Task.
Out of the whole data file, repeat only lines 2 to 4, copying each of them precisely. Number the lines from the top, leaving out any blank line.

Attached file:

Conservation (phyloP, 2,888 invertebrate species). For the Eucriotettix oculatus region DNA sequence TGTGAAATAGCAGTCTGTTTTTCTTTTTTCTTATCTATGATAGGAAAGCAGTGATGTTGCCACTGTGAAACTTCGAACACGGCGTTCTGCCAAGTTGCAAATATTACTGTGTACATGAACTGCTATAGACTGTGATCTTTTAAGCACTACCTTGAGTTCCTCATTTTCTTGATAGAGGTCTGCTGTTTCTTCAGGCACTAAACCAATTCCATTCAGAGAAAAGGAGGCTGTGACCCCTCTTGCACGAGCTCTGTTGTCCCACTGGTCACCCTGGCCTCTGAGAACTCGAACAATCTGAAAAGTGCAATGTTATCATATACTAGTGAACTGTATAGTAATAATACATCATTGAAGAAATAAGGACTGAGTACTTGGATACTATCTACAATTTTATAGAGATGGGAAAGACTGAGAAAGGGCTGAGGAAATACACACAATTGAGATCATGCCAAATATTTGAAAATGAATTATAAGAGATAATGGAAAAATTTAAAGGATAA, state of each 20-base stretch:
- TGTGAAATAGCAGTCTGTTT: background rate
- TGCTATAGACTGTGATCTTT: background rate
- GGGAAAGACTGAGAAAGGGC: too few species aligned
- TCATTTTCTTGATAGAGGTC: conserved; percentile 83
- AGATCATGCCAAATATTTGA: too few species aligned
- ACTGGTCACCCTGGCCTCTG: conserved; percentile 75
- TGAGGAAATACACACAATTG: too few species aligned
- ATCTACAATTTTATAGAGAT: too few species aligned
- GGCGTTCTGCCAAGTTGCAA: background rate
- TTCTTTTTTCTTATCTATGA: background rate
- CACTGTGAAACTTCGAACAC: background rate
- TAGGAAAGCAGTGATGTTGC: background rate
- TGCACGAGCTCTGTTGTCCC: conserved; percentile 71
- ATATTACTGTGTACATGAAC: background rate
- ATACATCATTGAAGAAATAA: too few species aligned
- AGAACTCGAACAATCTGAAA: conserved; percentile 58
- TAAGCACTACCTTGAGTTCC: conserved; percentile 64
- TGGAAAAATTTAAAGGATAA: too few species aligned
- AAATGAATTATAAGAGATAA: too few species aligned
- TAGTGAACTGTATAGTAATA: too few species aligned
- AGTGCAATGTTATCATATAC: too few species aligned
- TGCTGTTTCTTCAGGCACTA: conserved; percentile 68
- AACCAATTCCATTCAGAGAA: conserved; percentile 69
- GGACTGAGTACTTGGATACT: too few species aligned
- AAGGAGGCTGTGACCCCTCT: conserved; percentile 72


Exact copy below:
- TGTGAAATAGCAGTCTGTTT: background rate
- TGCTATAGACTGTGATCTTT: background rate
- GGGAAAGACTGAGAAAGGGC: too few species aligned